January – February – March 2015
Here is the text from my article in Circa magazine: Please Enjoy!!!!
You can also follow the link to Circa in my earlier news post
Injury Prevention for Dancers
Many of you just finished watching your children perform in various holiday performances. With the new year upon us, the competition season for dancers is ramping up and spring performances and recitals are just around the corner. With all the extra classes and rehearsals, injuries become a real possibility for dancers, dance teachers, and parents.
We often picture in our minds the sweet, cherubic-like children twirling with tutus donned and buns in their hair or hip hop “pop- ping and locking” to the sound of “this sick beat” as Taylor Swift might say. While this is usually how a dancer’s passion begins, it is important to realize that the demands on a dancer’s body go way beyond these elementary skills; they are amazing athletes as well. Dancers must combine athleticism and artistry in a way that fools the viewer into believing that the multiple turns and extremely high, complicated jumps they do take absolutely no effort. If you have seen the new ads for Under Armour featuring Misty Copeland or remember watching Baryshnikov dance, you have to admit that dancing takes grit, determination, discipline, artistry, and athleticism. Along with this comes the reality of injuries.
Injury prevention is something that should and can be done for dancers. Simply taking dance class is often not enough to prepare them for the increase in rehearsals and performances. A screening with a doctor of physical therapy skilled in the art form of dance is one way to target areas to be strengthened and assist dancers in learning about their bodies in a way that provides them the skills necessary to avoid common injuries. The whole body must be evaluated, because often one injury leads to another as the body compensates to keep up with the demands that dance puts on it. Then the hard work for the dancers must begin. The best injury prevention is conditioning that is specific to the demands in dynamic balance, mobility, and stability that are required to succeed as a dancer.
In an article written by Ryan et al., it was reported that 63% of student dancers suffered an injury at some point, with 60%-80% of those injuries occurring at the knee, ankle, or foot, and 20%-40% at the hip and back. As the demand for more and more athletic choreography and performances increases, this number has definitely increased over the last decade.
The strength of the hips in various degrees of turnout is key in preventing the ankle and knee from sustaining injury. The ideal range of motion for a dancer far exceeds what a non-dancer needs. Imagine lifting your leg to the side, up to more than 120 degrees turned out, and holding it gracefully for five to 10 seconds – all while not collapsing in the upper body.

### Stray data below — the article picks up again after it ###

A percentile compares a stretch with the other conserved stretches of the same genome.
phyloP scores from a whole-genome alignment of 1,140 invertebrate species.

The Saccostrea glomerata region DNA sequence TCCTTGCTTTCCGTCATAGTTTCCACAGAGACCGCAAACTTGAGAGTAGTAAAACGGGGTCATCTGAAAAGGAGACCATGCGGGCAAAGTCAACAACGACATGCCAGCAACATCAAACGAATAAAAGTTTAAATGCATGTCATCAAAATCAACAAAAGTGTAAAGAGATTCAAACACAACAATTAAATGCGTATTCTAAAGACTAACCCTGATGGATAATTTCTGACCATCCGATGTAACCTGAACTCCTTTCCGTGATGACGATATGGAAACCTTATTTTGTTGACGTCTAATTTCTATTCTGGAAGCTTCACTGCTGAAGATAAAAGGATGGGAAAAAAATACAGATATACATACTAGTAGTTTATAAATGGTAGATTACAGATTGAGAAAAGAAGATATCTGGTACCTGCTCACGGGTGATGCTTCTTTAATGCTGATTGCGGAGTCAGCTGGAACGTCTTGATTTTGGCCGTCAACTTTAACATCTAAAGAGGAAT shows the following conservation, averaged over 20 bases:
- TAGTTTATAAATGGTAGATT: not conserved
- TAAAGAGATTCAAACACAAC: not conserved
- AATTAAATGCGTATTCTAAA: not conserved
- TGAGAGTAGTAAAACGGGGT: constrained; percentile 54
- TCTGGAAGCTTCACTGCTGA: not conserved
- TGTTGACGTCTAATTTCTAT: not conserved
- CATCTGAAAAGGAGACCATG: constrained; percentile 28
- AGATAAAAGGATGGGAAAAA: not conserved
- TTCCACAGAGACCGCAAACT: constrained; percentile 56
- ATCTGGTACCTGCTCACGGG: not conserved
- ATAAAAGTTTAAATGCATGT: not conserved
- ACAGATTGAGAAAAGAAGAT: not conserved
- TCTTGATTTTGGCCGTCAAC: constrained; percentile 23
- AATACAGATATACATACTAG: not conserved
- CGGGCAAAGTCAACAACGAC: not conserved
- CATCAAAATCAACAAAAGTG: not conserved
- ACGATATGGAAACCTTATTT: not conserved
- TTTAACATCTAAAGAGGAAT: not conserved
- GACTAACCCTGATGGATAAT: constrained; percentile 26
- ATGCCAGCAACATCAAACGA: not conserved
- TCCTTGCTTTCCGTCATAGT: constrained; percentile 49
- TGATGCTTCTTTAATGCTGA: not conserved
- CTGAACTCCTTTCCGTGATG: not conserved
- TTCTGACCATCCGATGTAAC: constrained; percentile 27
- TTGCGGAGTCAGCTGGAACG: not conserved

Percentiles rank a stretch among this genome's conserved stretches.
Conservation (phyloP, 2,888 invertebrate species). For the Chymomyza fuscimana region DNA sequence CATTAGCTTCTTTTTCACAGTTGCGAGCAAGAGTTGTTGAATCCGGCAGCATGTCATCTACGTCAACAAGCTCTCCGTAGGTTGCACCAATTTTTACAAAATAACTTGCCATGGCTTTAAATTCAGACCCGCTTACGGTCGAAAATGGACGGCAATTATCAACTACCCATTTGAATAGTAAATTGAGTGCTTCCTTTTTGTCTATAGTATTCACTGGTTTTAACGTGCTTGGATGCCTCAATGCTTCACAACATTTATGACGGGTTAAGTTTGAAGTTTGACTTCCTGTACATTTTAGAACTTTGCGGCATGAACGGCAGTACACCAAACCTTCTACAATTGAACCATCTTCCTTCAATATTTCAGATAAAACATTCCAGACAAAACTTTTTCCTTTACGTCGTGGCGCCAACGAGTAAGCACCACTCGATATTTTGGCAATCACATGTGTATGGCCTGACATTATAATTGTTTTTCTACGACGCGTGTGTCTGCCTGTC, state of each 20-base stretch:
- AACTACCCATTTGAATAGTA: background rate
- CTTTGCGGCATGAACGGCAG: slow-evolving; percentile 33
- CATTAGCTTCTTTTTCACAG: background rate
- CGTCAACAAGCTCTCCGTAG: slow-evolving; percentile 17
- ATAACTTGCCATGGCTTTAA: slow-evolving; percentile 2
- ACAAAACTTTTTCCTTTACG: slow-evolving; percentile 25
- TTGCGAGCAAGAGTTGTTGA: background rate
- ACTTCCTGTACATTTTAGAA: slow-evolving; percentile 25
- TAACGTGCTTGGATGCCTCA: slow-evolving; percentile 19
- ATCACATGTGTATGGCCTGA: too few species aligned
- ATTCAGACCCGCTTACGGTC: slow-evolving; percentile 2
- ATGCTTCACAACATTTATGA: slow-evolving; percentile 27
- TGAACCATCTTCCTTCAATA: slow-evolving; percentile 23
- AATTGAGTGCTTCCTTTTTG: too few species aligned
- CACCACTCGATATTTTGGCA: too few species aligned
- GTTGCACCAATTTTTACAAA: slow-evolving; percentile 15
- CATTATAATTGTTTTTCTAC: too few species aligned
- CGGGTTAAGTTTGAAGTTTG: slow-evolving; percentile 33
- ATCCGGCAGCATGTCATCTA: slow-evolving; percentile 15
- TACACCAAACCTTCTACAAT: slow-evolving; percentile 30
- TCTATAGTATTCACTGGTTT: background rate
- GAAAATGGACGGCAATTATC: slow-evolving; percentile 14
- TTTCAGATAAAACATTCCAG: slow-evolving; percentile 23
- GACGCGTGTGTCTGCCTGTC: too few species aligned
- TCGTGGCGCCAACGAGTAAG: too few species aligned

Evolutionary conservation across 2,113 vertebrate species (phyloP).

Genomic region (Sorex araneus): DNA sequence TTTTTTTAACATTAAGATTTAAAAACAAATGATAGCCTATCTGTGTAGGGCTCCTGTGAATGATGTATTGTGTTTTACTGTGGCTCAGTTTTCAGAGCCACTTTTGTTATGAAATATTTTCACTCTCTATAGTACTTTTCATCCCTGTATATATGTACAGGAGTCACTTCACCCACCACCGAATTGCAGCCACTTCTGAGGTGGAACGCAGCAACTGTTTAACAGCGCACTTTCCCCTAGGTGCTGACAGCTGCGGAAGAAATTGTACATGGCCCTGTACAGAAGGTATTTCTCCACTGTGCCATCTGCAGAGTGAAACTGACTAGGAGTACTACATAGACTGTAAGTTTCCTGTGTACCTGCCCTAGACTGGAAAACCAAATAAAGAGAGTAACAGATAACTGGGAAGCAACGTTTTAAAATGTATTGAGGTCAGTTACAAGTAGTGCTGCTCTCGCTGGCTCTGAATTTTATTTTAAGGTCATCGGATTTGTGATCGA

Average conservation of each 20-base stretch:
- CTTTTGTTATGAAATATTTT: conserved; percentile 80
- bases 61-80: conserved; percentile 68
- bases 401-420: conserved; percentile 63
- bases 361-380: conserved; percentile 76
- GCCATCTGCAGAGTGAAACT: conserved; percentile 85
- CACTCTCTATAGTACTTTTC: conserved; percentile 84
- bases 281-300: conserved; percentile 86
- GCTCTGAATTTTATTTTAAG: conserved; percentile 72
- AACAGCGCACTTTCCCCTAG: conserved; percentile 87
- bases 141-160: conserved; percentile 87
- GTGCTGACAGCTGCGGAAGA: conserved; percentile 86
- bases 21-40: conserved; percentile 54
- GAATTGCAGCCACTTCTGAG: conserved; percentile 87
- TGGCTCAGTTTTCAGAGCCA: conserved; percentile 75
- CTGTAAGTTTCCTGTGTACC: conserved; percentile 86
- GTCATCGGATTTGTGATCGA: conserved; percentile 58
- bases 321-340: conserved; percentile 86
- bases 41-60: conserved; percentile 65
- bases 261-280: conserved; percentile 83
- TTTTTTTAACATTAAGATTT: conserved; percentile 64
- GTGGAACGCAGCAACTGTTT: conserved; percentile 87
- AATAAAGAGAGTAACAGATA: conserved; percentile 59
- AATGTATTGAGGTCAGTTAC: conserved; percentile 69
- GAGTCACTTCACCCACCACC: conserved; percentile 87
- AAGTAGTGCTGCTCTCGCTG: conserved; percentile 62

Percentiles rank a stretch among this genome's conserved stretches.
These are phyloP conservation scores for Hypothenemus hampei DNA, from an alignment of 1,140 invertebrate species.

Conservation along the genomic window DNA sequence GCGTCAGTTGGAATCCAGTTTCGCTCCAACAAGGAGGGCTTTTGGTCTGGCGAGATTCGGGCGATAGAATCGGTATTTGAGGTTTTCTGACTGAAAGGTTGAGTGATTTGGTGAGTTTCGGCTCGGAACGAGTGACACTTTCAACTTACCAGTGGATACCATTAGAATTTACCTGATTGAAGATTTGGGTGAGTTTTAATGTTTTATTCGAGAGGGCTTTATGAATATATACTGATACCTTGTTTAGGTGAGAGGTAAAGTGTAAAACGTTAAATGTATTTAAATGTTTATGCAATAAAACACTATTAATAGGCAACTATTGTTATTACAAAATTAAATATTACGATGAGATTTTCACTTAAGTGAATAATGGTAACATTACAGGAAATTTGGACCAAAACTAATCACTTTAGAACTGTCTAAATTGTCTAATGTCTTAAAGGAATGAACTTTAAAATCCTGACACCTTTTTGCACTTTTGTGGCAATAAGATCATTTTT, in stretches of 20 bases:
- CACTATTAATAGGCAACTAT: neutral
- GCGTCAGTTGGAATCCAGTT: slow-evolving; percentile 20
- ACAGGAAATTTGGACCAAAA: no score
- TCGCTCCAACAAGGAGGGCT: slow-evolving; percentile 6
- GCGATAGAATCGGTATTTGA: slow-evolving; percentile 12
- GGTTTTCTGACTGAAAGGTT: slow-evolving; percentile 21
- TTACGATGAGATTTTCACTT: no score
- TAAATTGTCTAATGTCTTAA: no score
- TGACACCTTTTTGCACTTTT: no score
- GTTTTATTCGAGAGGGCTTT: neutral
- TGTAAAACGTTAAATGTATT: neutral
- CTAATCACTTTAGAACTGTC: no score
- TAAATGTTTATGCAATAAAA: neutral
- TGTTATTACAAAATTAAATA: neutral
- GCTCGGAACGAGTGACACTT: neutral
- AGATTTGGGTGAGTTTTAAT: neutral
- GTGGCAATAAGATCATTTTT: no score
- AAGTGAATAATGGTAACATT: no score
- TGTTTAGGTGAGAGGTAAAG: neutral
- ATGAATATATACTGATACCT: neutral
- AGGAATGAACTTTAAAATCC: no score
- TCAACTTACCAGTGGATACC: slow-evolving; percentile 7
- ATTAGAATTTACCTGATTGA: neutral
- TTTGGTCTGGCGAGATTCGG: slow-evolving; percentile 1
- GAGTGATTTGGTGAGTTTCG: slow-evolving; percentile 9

Core strength anyone? I’m not referring to the sit on the floor “curl ups” that most people think of as core strength. I mean on- your-feet, three-dimensional core strength and endurance. Dance specific jumps can put up to 12 times the body weight of force onto the knees. Now picture a jump that is done with the legs totally split to 180 degrees executed three to four feet off the floor. You can see how core, hip, and ankle strength might be really beneficial.
TIPS TO HELP PREVENT DANCE INJURIES
– Add on classes and rehearsals slowly. Don’t ramp up too fast, as this can cause stress fractures and muscle strains.
– Keep your knees lined up over the middle of your ankle during take off and landing of jumps so that you don’t “crank” your turn- out from places that aren’t designed to sustain too much rotary stress. Your femurs in the hip socket are designed as a ball and socket. Let them take care of the majority of your turnout.
– Utilize SAID: Specific Adaptation to Imposed Demands – this means getting specific to your body and the demands dance puts on it when you choose what type of conditioning exercises to do.
– Don’t forget cardio to improve endurance. Instead of boring machines, think outside the box and pick some of your favorite dance movements, string them together for at least 20-30 minutes every day, and dance your heart out.
Dr. Lisa Apple, PT, DPT is the owner of Revitalize Movement Physical Therapy. She became inspired to become a physical therapist during her 15-year career as a professional ballet dancer. She may be reached at 919-986-4165 or visit www.revitalizempt.com.